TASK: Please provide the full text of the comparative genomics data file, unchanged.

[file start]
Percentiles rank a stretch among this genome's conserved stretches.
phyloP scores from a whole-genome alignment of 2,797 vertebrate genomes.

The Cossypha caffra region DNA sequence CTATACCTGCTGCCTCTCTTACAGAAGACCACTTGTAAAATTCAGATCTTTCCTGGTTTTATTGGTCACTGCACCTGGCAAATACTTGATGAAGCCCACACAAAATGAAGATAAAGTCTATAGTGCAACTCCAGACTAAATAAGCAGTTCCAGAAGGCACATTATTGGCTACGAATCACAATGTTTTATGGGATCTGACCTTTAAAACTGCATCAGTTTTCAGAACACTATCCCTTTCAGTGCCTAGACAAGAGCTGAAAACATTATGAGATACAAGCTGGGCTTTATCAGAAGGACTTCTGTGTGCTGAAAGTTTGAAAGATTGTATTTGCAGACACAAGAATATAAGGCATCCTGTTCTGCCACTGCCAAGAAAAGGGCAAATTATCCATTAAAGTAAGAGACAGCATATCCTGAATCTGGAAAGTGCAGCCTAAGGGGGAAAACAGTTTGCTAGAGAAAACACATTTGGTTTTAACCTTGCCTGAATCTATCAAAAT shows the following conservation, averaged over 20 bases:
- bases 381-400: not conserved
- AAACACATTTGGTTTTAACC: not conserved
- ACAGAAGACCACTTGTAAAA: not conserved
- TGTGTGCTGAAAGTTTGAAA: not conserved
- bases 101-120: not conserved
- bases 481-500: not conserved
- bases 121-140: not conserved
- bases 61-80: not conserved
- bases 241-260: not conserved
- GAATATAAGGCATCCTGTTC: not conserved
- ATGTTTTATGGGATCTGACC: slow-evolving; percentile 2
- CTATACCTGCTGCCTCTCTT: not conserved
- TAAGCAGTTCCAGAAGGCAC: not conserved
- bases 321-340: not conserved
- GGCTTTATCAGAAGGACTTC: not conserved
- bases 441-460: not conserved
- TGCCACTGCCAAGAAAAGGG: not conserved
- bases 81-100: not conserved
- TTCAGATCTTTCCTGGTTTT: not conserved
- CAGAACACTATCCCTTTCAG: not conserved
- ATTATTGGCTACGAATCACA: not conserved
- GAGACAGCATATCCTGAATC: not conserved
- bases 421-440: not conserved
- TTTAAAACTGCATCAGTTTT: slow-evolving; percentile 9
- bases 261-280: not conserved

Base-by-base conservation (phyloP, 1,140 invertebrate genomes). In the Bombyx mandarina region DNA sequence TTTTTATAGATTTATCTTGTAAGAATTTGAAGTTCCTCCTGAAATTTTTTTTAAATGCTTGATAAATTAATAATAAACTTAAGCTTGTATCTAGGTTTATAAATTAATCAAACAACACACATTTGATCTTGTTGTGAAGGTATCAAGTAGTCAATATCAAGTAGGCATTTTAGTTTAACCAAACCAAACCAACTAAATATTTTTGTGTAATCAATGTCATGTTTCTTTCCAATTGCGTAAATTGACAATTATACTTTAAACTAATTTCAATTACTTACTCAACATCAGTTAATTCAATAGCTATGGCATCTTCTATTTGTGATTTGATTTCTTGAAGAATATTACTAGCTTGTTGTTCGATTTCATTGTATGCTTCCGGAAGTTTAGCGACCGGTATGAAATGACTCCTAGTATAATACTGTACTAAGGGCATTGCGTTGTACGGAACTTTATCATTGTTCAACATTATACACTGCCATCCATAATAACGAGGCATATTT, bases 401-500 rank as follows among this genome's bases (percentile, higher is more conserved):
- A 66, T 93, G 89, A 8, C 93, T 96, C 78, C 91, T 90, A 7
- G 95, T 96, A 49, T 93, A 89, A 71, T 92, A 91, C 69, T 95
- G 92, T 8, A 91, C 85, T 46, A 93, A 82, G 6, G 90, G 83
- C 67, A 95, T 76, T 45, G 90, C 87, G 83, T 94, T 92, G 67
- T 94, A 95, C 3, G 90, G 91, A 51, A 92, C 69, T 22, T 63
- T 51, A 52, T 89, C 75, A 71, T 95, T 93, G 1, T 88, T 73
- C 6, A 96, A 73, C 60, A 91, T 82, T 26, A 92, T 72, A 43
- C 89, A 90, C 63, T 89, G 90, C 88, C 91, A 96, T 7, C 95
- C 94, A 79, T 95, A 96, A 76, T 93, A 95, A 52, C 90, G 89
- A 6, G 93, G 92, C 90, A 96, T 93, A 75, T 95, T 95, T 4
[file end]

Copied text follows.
Percentiles rank a stretch among this genome's conserved stretches.
phyloP scores from a whole-genome alignment of 2,797 vertebrate genomes.

The Cossypha caffra region DNA sequence CTATACCTGCTGCCTCTCTTACAGAAGACCACTTGTAAAATTCAGATCTTTCCTGGTTTTATTGGTCACTGCACCTGGCAAATACTTGATGAAGCCCACACAAAATGAAGATAAAGTCTATAGTGCAACTCCAGACTAAATAAGCAGTTCCAGAAGGCACATTATTGGCTACGAATCACAATGTTTTATGGGATCTGACCTTTAAAACTGCATCAGTTTTCAGAACACTATCCCTTTCAGTGCCTAGACAAGAGCTGAAAACATTATGAGATACAAGCTGGGCTTTATCAGAAGGACTTCTGTGTGCTGAAAGTTTGAAAGATTGTATTTGCAGACACAAGAATATAAGGCATCCTGTTCTGCCACTGCCAAGAAAAGGGCAAATTATCCATTAAAGTAAGAGACAGCATATCCTGAATCTGGAAAGTGCAGCCTAAGGGGGAAAACAGTTTGCTAGAGAAAACACATTTGGTTTTAACCTTGCCTGAATCTATCAAAAT shows the following conservation, averaged over 20 bases:
- bases 381-400: not conserved
- AAACACATTTGGTTTTAACC: not conserved
- ACAGAAGACCACTTGTAAAA: not conserved
- TGTGTGCTGAAAGTTTGAAA: not conserved
- bases 101-120: not conserved
- bases 481-500: not conserved
- bases 121-140: not conserved
- bases 61-80: not conserved
- bases 241-260: not conserved
- GAATATAAGGCATCCTGTTC: not conserved
- ATGTTTTATGGGATCTGACC: slow-evolving; percentile 2
- CTATACCTGCTGCCTCTCTT: not conserved
- TAAGCAGTTCCAGAAGGCAC: not conserved
- bases 321-340: not conserved
- GGCTTTATCAGAAGGACTTC: not conserved
- bases 441-460: not conserved
- TGCCACTGCCAAGAAAAGGG: not conserved
- bases 81-100: not conserved
- TTCAGATCTTTCCTGGTTTT: not conserved
- CAGAACACTATCCCTTTCAG: not conserved
- ATTATTGGCTACGAATCACA: not conserved
- GAGACAGCATATCCTGAATC: not conserved
- bases 421-440: not conserved
- TTTAAAACTGCATCAGTTTT: slow-evolving; percentile 9
- bases 261-280: not conserved

Base-by-base conservation (phyloP, 1,140 invertebrate genomes). In the Bombyx mandarina region DNA sequence TTTTTATAGATTTATCTTGTAAGAATTTGAAGTTCCTCCTGAAATTTTTTTTAAATGCTTGATAAATTAATAATAAACTTAAGCTTGTATCTAGGTTTATAAATTAATCAAACAACACACATTTGATCTTGTTGTGAAGGTATCAAGTAGTCAATATCAAGTAGGCATTTTAGTTTAACCAAACCAAACCAACTAAATATTTTTGTGTAATCAATGTCATGTTTCTTTCCAATTGCGTAAATTGACAATTATACTTTAAACTAATTTCAATTACTTACTCAACATCAGTTAATTCAATAGCTATGGCATCTTCTATTTGTGATTTGATTTCTTGAAGAATATTACTAGCTTGTTGTTCGATTTCATTGTATGCTTCCGGAAGTTTAGCGACCGGTATGAAATGACTCCTAGTATAATACTGTACTAAGGGCATTGCGTTGTACGGAACTTTATCATTGTTCAACATTATACACTGCCATCCATAATAACGAGGCATATTT, bases 401-500 rank as follows among this genome's bases (percentile, higher is more conserved):
- A 66, T 93, G 89, A 8, C 93, T 96, C 78, C 91, T 90, A 7
- G 95, T 96, A 49, T 93, A 89, A 71, T 92, A 91, C 69, T 95
- G 92, T 8, A 91, C 85, T 46, A 93, A 82, G 6, G 90, G 83
- C 67, A 95, T 76, T 45, G 90, C 87, G 83, T 94, T 92, G 67
- T 94, A 95, C 3, G 90, G 91, A 51, A 92, C 69, T 22, T 63
- T 51, A 52, T 89, C 75, A 71, T 95, T 93, G 1, T 88, T 73
- C 6, A 96, A 73, C 60, A 91, T 82, T 26, A 92, T 72, A 43
- C 89, A 90, C 63, T 89, G 90, C 88, C 91, A 96, T 7, C 95
- C 94, A 79, T 95, A 96, A 76, T 93, A 95, A 52, C 90, G 89
- A 6, G 93, G 92, C 90, A 96, T 93, A 75, T 95, T 95, T 4